PROPOSED CLASSIFICATION OF HUMAN COMPOSITE TISSUE ALLOGRAFT ACUTE REJECTION

 

LC Cendales, MD1 and DE Kleiner, MD, PhD2.

lTransplant and Autoimmunity Branch, NIDDK, National Institudes of Health, Bethesda, MD, 20892 and 2National Cancer Institute, National Institutes of Health, Bethesda, MD, 20892 United States of America

 

Composite Tissue Limb Allotransplantation (CTA) has recently been introduced clinically as a treatment for limb loss. In the past 4 years 20 limbs have been transplanted in 16 patients. Most have experienced reversible episodes of acute rejection. Though rejection has been presumed to be mediated by mechanisms similar to solid organ transplantation, a systematic examination of the inflammatory infiltrate has not been performed. Furthermore, since CTA is a new discipline, no formal scheme for grading rejection has been established. We therefore collected 11 specimens from transplanted human limbs in various stages of clinical rejection (mild to terminal at amputation). Specimens have been stained for routine histology as well as immunohistochemical classification of the infiltrate, and ranked according to severity from 1-10 for overall infiltration, destruction of adnexa and epidermis, and involvement of the various CT A elements. In general, CTA rejection was seen initially as a perivascular infiltrate that then involved the dermis with progression to arteritis as the process advanced. Myositis was also seen in some of the biopsies but it is not clear how the severity fits with the dermal changes. Although perineural involvement was seen, frank neuritis was not seen even in advanced rejection. Thus, elements of the graft appear capable of eliciting an immune response. Immunohistochemical studies showed that the infiltrate in the milder cases was composed predominantly of CD4+ T -cells versus more severe cases that were predominantly composed of CD8+ T-cells.  lnterestingly, HLA-DR was only minimally expressed in keratinocytes even in severe rejection, unlike the T-cell mediated cases of graft versus host disease. Based on this initial survey we propose the following preliminary classification system to initiate a standardization process for CT A reporting. Grade 0: No pathologic changes. Non-specific changes, no or only mild lymphocytic infiltration with no involvement of the superficial dermal vessels. Grade I-Mild: perivascular inflammation in the superficial dermis without involvement of the overlying epidennis or adnexa. Grade II-Moderate: features of Grade I with focal involvement of the epidermal layer of adnexal structures or overlying epidermis. Grade III-Severe: Bandlike superficial dermal infiltrate with more continuous involvement of the epidermis and middle and deep perivascular infiltration. Studies in a CT A non-human primate model are ongoing and comparative routine histology and immunohistochemistry will be shown.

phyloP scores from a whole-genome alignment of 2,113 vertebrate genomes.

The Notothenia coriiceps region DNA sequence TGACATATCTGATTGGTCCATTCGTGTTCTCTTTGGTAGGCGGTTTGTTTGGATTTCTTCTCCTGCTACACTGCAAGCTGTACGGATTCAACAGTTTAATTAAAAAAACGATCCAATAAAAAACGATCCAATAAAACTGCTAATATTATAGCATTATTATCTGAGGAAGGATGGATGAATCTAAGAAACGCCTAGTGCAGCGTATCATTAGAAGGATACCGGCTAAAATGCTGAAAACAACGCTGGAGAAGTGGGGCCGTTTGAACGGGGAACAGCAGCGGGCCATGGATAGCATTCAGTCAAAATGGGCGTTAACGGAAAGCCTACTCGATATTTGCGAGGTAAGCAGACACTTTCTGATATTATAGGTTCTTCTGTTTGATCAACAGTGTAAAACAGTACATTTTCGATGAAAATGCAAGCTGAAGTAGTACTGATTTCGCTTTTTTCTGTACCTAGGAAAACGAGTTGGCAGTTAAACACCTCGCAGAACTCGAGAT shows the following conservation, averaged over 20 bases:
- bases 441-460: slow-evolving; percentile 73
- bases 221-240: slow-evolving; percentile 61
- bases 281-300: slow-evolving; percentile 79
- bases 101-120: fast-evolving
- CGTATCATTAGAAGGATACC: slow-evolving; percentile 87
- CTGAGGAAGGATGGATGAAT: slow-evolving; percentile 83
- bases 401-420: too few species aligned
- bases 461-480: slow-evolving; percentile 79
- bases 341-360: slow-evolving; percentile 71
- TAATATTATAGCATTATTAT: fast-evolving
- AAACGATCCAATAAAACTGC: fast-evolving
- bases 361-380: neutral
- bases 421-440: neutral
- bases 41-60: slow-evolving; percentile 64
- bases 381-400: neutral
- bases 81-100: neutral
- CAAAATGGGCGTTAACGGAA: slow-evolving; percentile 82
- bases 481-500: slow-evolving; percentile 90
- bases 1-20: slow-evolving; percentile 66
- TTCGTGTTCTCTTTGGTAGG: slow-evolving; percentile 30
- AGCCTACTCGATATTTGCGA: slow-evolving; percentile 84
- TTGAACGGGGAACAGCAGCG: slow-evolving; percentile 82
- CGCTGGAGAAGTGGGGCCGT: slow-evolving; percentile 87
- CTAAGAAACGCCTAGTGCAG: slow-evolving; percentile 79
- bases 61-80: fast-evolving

PROPOSED CLASSIFICATION OF HUMAN COMPOSITE TISSUE ALLOGRAFT ACUTE REJECTION

 

LC Cendales, MD1 and DE Kleiner, MD, PhD2.

lTransplant and Autoimmunity Branch, NIDDK, National Institudes of Health, Bethesda, MD, 20892 and 2National Cancer Institute, National Institutes of Health, Bethesda, MD, 20892 United States of America

 

Linda Cendales MD

NIDDK, NIH

Center Drive 10, 11S 219

Bethesda, MD  20892

USA

 

Tel:  (301) 496-3037

Fax:  (301) 480-0488